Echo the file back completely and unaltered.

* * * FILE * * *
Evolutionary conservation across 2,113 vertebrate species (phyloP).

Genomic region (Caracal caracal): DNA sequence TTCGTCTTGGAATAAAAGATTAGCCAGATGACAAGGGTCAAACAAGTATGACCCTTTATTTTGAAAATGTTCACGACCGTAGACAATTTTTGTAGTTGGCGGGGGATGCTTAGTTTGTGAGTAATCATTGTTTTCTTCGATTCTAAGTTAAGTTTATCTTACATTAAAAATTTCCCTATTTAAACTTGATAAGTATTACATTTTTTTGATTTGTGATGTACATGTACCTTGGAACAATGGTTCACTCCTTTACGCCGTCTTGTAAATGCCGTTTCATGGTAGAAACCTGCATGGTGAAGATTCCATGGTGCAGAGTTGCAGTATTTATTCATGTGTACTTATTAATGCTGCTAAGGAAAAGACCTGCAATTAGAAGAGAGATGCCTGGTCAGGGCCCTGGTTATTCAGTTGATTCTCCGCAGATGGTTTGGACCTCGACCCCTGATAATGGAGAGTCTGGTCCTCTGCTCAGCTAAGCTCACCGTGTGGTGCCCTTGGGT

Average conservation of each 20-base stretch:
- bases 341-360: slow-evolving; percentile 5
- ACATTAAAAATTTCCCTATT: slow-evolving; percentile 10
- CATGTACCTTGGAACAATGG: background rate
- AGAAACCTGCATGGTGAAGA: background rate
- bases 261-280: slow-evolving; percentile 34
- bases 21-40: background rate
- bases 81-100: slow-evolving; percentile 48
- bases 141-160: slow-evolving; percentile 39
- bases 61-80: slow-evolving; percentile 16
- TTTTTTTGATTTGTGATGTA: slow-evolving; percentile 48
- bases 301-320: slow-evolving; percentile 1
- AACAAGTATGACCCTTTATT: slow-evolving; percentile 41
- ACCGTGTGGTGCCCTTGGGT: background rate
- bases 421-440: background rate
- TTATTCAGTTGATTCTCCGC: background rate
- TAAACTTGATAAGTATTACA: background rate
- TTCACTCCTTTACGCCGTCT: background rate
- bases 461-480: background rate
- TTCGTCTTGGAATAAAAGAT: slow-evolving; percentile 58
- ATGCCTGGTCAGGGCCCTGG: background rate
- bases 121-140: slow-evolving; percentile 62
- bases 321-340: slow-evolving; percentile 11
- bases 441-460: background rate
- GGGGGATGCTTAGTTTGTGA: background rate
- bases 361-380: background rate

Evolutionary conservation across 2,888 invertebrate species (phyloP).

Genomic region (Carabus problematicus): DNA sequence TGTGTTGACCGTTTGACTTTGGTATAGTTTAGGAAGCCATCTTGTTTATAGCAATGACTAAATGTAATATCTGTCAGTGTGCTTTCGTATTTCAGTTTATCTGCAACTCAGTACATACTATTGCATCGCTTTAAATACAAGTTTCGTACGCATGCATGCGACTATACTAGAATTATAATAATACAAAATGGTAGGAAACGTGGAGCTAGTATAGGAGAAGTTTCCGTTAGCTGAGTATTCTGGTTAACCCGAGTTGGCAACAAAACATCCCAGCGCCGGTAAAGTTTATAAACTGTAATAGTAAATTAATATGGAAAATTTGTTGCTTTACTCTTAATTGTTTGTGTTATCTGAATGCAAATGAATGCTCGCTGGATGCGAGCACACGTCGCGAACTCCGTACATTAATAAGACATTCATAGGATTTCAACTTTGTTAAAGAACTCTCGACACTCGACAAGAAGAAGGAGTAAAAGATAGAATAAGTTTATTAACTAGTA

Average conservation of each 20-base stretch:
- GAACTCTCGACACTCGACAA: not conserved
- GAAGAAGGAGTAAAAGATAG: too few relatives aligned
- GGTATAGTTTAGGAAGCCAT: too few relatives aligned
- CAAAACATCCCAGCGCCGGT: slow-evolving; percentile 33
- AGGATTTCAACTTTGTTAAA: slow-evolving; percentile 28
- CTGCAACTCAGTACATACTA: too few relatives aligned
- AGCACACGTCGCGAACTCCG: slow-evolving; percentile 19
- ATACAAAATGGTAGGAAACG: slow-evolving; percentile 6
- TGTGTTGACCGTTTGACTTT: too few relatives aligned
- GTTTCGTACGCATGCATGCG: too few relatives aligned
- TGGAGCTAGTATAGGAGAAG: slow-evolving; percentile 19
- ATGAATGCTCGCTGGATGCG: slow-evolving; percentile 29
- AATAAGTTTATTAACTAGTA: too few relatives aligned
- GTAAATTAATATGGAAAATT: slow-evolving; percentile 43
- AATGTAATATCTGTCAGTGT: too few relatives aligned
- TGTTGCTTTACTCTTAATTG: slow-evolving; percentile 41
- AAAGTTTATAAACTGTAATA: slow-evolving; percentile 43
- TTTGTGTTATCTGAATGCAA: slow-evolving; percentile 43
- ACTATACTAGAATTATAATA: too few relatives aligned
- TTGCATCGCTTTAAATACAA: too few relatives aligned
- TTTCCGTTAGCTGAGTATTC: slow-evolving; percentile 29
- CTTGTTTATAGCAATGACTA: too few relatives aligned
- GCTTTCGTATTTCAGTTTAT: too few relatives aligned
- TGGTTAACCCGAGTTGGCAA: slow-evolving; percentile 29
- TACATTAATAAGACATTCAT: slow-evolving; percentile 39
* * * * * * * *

Evolutionary conservation across 2,113 vertebrate species (phyloP).

Genomic region (Caracal caracal): DNA sequence TTCGTCTTGGAATAAAAGATTAGCCAGATGACAAGGGTCAAACAAGTATGACCCTTTATTTTGAAAATGTTCACGACCGTAGACAATTTTTGTAGTTGGCGGGGGATGCTTAGTTTGTGAGTAATCATTGTTTTCTTCGATTCTAAGTTAAGTTTATCTTACATTAAAAATTTCCCTATTTAAACTTGATAAGTATTACATTTTTTTGATTTGTGATGTACATGTACCTTGGAACAATGGTTCACTCCTTTACGCCGTCTTGTAAATGCCGTTTCATGGTAGAAACCTGCATGGTGAAGATTCCATGGTGCAGAGTTGCAGTATTTATTCATGTGTACTTATTAATGCTGCTAAGGAAAAGACCTGCAATTAGAAGAGAGATGCCTGGTCAGGGCCCTGGTTATTCAGTTGATTCTCCGCAGATGGTTTGGACCTCGACCCCTGATAATGGAGAGTCTGGTCCTCTGCTCAGCTAAGCTCACCGTGTGGTGCCCTTGGGT

Average conservation of each 20-base stretch:
- bases 341-360: slow-evolving; percentile 5
- ACATTAAAAATTTCCCTATT: slow-evolving; percentile 10
- CATGTACCTTGGAACAATGG: background rate
- AGAAACCTGCATGGTGAAGA: background rate
- bases 261-280: slow-evolving; percentile 34
- bases 21-40: background rate
- bases 81-100: slow-evolving; percentile 48
- bases 141-160: slow-evolving; percentile 39
- bases 61-80: slow-evolving; percentile 16
- TTTTTTTGATTTGTGATGTA: slow-evolving; percentile 48
- bases 301-320: slow-evolving; percentile 1
- AACAAGTATGACCCTTTATT: slow-evolving; percentile 41
- ACCGTGTGGTGCCCTTGGGT: background rate
- bases 421-440: background rate
- TTATTCAGTTGATTCTCCGC: background rate
- TAAACTTGATAAGTATTACA: background rate
- TTCACTCCTTTACGCCGTCT: background rate
- bases 461-480: background rate
- TTCGTCTTGGAATAAAAGAT: slow-evolving; percentile 58
- ATGCCTGGTCAGGGCCCTGG: background rate
- bases 121-140: slow-evolving; percentile 62
- bases 321-340: slow-evolving; percentile 11
- bases 441-460: background rate
- GGGGGATGCTTAGTTTGTGA: background rate
- bases 361-380: background rate

Evolutionary conservation across 2,888 invertebrate species (phyloP).

Genomic region (Carabus problematicus): DNA sequence TGTGTTGACCGTTTGACTTTGGTATAGTTTAGGAAGCCATCTTGTTTATAGCAATGACTAAATGTAATATCTGTCAGTGTGCTTTCGTATTTCAGTTTATCTGCAACTCAGTACATACTATTGCATCGCTTTAAATACAAGTTTCGTACGCATGCATGCGACTATACTAGAATTATAATAATACAAAATGGTAGGAAACGTGGAGCTAGTATAGGAGAAGTTTCCGTTAGCTGAGTATTCTGGTTAACCCGAGTTGGCAACAAAACATCCCAGCGCCGGTAAAGTTTATAAACTGTAATAGTAAATTAATATGGAAAATTTGTTGCTTTACTCTTAATTGTTTGTGTTATCTGAATGCAAATGAATGCTCGCTGGATGCGAGCACACGTCGCGAACTCCGTACATTAATAAGACATTCATAGGATTTCAACTTTGTTAAAGAACTCTCGACACTCGACAAGAAGAAGGAGTAAAAGATAGAATAAGTTTATTAACTAGTA

Average conservation of each 20-base stretch:
- GAACTCTCGACACTCGACAA: not conserved
- GAAGAAGGAGTAAAAGATAG: too few relatives aligned
- GGTATAGTTTAGGAAGCCAT: too few relatives aligned
- CAAAACATCCCAGCGCCGGT: slow-evolving; percentile 33
- AGGATTTCAACTTTGTTAAA: slow-evolving; percentile 28
- CTGCAACTCAGTACATACTA: too few relatives aligned
- AGCACACGTCGCGAACTCCG: slow-evolving; percentile 19
- ATACAAAATGGTAGGAAACG: slow-evolving; percentile 6
- TGTGTTGACCGTTTGACTTT: too few relatives aligned
- GTTTCGTACGCATGCATGCG: too few relatives aligned
- TGGAGCTAGTATAGGAGAAG: slow-evolving; percentile 19
- ATGAATGCTCGCTGGATGCG: slow-evolving; percentile 29
- AATAAGTTTATTAACTAGTA: too few relatives aligned
- GTAAATTAATATGGAAAATT: slow-evolving; percentile 43
- AATGTAATATCTGTCAGTGT: too few relatives aligned
- TGTTGCTTTACTCTTAATTG: slow-evolving; percentile 41
- AAAGTTTATAAACTGTAATA: slow-evolving; percentile 43
- TTTGTGTTATCTGAATGCAA: slow-evolving; percentile 43
- ACTATACTAGAATTATAATA: too few relatives aligned
- TTGCATCGCTTTAAATACAA: too few relatives aligned
- TTTCCGTTAGCTGAGTATTC: slow-evolving; percentile 29
- CTTGTTTATAGCAATGACTA: too few relatives aligned
- GCTTTCGTATTTCAGTTTAT: too few relatives aligned
- TGGTTAACCCGAGTTGGCAA: slow-evolving; percentile 29
- TACATTAATAAGACATTCAT: slow-evolving; percentile 39